Surrey youth are just as passionate about their city as adults and have worthwhile opinions, but need more support to have successful futures in the city.
The view comes from a recently released Surrey Youth Vital Signs 2015 report by SurreyCares Community Foundation.
The report is the second Vital Signs report, this time combining research with a poll of 400 young people aged 12 to 24.
Just over half of the respondents said they’re satisfied or very satisfied living in Surrey, but some said improvements in safety, transit, mental wellness, education and employment are needed.
The youth listed the arts scene as one of Surrey’s greatest assets. While pleased with the festivals, events and classes available, they indicated they’d like events to cost less and that there be more youth-focussed events and more public entertainment in general.
Culture, identity and belonging also topped young people’s list of Surrey’s strong points, with lots of events promoting cultural awareness and many organizations supporting various communities in the city.
Still, the young people gave a C grade to education, with 31 per cent saying more funding was needed for post-secondary education, and a quarter of respondents indicating they’d like smaller class sizes and more emphasis on life-skills training in school.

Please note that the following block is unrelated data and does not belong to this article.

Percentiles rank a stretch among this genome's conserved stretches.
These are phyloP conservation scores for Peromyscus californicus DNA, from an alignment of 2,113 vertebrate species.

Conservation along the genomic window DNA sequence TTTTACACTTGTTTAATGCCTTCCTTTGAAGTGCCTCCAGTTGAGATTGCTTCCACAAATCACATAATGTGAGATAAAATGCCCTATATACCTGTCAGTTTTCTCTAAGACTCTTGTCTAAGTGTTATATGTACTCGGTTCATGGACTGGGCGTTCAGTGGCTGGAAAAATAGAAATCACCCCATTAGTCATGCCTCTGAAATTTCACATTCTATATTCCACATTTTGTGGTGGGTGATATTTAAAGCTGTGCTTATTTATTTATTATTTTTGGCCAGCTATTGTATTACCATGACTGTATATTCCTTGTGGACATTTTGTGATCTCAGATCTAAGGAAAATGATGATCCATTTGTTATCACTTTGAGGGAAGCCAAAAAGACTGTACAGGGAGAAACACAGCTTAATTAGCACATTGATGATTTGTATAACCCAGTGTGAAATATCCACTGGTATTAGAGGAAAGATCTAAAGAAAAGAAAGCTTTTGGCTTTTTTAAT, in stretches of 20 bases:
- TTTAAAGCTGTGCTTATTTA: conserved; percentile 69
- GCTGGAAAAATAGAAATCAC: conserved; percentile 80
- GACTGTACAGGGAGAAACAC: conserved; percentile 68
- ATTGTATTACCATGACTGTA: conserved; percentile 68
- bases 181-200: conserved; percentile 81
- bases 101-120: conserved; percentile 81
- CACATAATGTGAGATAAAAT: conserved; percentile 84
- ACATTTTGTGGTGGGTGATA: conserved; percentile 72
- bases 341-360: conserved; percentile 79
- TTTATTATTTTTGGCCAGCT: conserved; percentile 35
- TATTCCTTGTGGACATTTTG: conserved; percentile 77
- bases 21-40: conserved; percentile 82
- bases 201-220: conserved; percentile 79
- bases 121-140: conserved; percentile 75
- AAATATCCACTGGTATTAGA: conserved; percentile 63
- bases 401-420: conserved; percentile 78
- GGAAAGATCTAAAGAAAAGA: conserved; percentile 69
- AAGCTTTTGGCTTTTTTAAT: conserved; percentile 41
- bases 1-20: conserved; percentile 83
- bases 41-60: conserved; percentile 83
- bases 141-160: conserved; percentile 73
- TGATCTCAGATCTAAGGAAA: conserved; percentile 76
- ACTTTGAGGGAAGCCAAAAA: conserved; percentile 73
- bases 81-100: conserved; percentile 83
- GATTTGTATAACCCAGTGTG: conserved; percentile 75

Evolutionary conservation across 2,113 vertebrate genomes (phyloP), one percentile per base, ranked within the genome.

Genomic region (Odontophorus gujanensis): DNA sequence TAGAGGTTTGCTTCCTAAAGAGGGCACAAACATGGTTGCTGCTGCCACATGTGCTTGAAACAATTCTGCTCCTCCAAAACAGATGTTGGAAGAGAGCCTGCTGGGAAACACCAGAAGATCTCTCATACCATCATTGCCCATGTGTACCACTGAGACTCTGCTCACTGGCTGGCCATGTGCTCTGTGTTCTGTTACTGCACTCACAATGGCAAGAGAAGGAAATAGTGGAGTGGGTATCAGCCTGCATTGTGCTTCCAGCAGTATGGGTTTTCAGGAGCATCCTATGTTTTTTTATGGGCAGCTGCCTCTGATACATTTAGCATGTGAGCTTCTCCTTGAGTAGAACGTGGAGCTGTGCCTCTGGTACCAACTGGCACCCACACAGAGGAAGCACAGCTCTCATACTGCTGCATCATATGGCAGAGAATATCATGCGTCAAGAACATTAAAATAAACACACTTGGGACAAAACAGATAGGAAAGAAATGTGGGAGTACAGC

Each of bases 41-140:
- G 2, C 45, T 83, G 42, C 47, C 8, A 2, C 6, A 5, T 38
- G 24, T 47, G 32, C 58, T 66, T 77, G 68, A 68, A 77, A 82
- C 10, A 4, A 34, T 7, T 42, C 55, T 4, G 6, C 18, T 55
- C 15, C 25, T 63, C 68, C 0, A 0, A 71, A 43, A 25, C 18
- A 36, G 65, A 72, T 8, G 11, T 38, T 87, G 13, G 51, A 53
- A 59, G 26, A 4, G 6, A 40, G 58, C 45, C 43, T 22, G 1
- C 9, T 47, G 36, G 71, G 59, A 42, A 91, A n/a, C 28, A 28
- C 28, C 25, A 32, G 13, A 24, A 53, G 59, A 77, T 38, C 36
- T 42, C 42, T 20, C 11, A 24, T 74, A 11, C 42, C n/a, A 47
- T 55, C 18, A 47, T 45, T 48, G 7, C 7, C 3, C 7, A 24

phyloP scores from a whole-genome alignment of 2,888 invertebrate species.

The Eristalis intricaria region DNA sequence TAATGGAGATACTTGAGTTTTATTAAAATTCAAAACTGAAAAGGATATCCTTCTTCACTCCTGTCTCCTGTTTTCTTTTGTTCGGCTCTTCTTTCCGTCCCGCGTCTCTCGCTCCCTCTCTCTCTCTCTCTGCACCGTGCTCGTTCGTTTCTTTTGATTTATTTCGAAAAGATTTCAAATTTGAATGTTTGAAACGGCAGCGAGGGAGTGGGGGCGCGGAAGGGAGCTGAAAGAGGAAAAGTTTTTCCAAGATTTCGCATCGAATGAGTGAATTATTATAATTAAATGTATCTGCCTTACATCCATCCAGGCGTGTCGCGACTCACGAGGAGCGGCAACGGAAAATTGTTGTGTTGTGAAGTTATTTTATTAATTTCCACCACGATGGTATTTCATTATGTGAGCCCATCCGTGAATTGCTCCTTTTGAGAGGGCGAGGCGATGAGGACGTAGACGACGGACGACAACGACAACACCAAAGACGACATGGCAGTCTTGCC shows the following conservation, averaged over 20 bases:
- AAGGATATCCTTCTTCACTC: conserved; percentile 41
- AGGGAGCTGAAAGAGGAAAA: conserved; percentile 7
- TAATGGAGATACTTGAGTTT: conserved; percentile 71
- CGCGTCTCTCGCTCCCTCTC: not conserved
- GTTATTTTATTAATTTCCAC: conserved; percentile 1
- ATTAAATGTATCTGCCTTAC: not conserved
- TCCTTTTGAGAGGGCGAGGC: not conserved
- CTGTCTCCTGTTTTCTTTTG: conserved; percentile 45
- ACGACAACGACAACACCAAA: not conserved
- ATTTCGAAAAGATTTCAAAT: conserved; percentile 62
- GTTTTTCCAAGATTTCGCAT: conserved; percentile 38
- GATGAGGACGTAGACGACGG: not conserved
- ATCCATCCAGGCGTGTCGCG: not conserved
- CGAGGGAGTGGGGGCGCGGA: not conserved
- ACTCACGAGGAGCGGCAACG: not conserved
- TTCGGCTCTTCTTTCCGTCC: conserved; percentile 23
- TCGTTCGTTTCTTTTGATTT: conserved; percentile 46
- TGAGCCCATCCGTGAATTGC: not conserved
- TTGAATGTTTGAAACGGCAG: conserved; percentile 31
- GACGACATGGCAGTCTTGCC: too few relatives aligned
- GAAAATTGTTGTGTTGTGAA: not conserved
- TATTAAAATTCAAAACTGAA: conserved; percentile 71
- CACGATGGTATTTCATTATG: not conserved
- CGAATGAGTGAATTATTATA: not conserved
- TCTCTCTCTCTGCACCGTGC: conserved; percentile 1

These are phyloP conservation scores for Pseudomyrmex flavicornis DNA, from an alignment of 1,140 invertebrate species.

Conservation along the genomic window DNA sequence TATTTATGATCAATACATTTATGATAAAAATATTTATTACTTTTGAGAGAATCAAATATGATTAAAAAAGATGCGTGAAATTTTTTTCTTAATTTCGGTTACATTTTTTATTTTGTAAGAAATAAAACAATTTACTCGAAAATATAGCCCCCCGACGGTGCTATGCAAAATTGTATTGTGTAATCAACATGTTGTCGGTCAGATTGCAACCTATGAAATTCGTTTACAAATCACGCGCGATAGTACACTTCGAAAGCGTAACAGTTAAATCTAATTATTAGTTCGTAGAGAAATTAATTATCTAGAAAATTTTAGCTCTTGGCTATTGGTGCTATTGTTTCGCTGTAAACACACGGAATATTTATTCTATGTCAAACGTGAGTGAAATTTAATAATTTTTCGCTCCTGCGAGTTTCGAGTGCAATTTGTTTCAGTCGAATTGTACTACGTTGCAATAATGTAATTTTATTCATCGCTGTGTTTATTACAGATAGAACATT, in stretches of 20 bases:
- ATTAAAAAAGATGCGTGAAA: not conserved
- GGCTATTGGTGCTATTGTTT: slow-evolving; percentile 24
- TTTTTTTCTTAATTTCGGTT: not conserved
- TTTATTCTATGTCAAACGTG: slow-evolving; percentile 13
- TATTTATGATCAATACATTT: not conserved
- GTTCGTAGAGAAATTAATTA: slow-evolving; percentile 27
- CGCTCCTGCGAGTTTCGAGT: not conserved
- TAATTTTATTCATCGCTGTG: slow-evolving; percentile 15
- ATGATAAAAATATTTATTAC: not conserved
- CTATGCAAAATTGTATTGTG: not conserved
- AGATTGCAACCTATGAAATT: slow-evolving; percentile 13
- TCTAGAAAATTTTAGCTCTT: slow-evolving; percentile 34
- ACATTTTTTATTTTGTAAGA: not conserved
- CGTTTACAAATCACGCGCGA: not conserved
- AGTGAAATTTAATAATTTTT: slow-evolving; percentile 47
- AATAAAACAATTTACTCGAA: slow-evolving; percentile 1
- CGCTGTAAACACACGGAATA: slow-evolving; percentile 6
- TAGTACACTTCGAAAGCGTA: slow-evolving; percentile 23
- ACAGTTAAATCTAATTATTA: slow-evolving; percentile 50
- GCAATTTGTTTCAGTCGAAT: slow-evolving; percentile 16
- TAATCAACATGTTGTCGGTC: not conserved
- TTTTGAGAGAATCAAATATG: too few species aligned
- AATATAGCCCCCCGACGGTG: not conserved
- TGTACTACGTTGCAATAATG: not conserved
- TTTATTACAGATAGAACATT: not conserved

“I have not been provided with the education I need to excel in interviews and find jobs that are in need. Please change this!” said one respondent.
Youth were, however, pleased with the online learning options available and library programs.
A significant portion of respondents (38 per cent) said there needed to be more teen-friendly employers in Surrey and more job opportunities for young people. A third said current high school trade skills programs should be celebrated.
Transit was a hot topic for youth, with about 30 per cent wanting lower transit fares and late-night bus and SkyTrain service.
“Youths’ pride in our growing and changing city is encouraging,” said Jeff Hector, chair of the Board of Directors for SurreyCares. “Their interest in a smoother transition to adulthood by better access to transit, education, employment, housing and engagement will help Surrey families, businesses and organizations to work together to enhance their futures.”
The study notes that except for Vancouver, Surrey has more children and youth than any city in B.C. It is also home to 22 per cent of the youths in the Metro Vancouver region.
Thirty-two per cent of the study’s respondents said they planned to stay in Surrey for the next five years.
The Vital Signs research is meant to ascertain where Surrey is doing well and where it can improve. The full report is available here
The report made 10 recommendations to make Surrey more youth friendly:
• Hire a young person
• Mentor a young person
•Give youth a voice, and listen
•Promote youths as leaders
• Recognize youth was the source of solutions
• Rent to a youth
• Pay a living wage to young workers
• Donate and provide supports youth need
• Volunteer for a youth agency
• Recognize youth as future adults